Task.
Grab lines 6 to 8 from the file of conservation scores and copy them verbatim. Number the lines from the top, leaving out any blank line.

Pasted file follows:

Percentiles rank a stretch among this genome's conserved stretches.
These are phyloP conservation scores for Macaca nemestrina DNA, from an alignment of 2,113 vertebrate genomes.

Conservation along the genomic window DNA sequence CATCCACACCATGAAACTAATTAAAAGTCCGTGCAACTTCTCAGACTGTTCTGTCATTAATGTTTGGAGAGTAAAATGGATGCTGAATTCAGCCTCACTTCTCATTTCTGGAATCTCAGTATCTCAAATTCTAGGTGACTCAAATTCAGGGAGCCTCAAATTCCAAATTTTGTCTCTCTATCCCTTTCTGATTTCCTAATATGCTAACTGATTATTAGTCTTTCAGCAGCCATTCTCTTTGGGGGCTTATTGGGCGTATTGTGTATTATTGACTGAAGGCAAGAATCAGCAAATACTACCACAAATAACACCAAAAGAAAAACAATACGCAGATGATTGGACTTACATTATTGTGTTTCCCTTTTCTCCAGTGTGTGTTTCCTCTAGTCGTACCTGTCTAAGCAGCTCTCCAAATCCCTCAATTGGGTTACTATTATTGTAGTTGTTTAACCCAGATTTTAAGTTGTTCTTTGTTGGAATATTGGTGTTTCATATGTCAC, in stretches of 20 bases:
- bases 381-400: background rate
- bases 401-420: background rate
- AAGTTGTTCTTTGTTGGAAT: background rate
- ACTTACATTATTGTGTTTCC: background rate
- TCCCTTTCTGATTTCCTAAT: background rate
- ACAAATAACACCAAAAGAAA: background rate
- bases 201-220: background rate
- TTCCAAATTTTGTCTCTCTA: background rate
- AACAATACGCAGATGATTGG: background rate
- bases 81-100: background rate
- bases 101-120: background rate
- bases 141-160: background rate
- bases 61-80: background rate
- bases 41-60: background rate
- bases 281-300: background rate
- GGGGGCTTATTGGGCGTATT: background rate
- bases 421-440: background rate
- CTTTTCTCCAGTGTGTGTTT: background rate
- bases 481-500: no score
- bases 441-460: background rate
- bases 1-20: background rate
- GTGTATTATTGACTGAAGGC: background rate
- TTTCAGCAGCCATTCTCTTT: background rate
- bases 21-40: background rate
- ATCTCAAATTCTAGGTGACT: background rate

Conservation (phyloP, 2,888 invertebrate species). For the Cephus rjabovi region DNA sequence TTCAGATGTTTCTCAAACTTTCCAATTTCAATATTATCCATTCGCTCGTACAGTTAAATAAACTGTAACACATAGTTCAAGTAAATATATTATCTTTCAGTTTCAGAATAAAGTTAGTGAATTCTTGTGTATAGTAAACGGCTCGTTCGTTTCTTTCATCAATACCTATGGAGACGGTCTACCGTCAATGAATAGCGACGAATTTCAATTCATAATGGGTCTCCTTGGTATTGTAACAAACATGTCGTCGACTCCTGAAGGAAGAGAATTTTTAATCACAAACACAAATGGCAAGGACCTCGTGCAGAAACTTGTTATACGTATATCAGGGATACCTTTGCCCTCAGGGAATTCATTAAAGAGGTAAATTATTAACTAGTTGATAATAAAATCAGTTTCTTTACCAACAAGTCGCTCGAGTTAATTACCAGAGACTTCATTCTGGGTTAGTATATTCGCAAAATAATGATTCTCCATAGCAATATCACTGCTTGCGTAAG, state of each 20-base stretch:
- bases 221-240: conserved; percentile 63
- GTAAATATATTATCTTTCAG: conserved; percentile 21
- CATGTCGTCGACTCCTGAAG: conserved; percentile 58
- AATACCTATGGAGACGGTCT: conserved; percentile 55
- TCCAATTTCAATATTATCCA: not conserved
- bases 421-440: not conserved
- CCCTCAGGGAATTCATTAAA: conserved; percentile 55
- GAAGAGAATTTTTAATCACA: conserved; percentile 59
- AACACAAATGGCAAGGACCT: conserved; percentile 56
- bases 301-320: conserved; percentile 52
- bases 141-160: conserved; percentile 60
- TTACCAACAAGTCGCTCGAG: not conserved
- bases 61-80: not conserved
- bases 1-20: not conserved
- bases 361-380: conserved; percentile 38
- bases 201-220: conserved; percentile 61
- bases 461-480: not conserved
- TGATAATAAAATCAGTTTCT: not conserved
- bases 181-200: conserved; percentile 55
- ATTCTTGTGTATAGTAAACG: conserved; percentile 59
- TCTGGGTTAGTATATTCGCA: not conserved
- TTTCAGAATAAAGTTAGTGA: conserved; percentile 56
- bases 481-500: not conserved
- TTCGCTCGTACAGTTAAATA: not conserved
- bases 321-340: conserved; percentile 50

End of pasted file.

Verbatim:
- AAGTTGTTCTTTGTTGGAAT: background rate
- ACTTACATTATTGTGTTTCC: background rate
- TCCCTTTCTGATTTCCTAAT: background rate